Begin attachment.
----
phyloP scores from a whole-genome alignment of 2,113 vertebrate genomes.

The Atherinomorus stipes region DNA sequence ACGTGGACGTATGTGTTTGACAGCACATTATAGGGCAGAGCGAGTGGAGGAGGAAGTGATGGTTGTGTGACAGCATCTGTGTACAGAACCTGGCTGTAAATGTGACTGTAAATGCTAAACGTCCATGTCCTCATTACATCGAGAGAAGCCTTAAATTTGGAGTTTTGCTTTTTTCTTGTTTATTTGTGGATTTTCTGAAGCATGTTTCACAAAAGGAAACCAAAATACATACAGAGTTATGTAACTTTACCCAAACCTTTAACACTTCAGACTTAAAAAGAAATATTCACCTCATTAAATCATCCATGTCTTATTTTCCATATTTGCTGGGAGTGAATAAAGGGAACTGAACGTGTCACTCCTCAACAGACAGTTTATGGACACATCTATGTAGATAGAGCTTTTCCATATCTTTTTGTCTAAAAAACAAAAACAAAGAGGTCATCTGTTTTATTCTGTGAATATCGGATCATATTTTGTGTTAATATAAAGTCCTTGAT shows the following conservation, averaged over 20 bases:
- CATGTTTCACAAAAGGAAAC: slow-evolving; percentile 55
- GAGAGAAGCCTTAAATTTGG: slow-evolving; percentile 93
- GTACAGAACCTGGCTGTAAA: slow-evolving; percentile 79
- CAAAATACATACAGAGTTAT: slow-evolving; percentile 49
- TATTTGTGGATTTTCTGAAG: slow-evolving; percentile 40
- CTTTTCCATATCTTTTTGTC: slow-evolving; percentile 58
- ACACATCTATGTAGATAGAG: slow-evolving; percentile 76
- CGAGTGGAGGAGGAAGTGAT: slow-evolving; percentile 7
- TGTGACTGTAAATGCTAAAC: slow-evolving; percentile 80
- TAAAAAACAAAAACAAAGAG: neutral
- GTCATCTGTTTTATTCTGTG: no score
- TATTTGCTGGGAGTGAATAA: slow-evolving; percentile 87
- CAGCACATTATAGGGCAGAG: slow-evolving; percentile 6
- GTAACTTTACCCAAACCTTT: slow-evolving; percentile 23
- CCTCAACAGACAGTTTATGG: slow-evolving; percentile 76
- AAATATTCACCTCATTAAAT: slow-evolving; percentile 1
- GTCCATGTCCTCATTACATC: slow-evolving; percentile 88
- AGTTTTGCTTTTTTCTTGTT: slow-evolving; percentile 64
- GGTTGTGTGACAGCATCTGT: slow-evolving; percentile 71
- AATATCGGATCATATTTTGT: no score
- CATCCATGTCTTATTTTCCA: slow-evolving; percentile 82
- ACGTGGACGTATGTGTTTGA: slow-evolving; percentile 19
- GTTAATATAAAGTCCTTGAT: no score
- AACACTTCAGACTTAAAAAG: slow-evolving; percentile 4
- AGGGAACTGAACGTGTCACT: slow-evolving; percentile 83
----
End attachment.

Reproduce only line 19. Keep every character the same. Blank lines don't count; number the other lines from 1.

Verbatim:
- GTCCATGTCCTCATTACATC: slow-evolving; percentile 88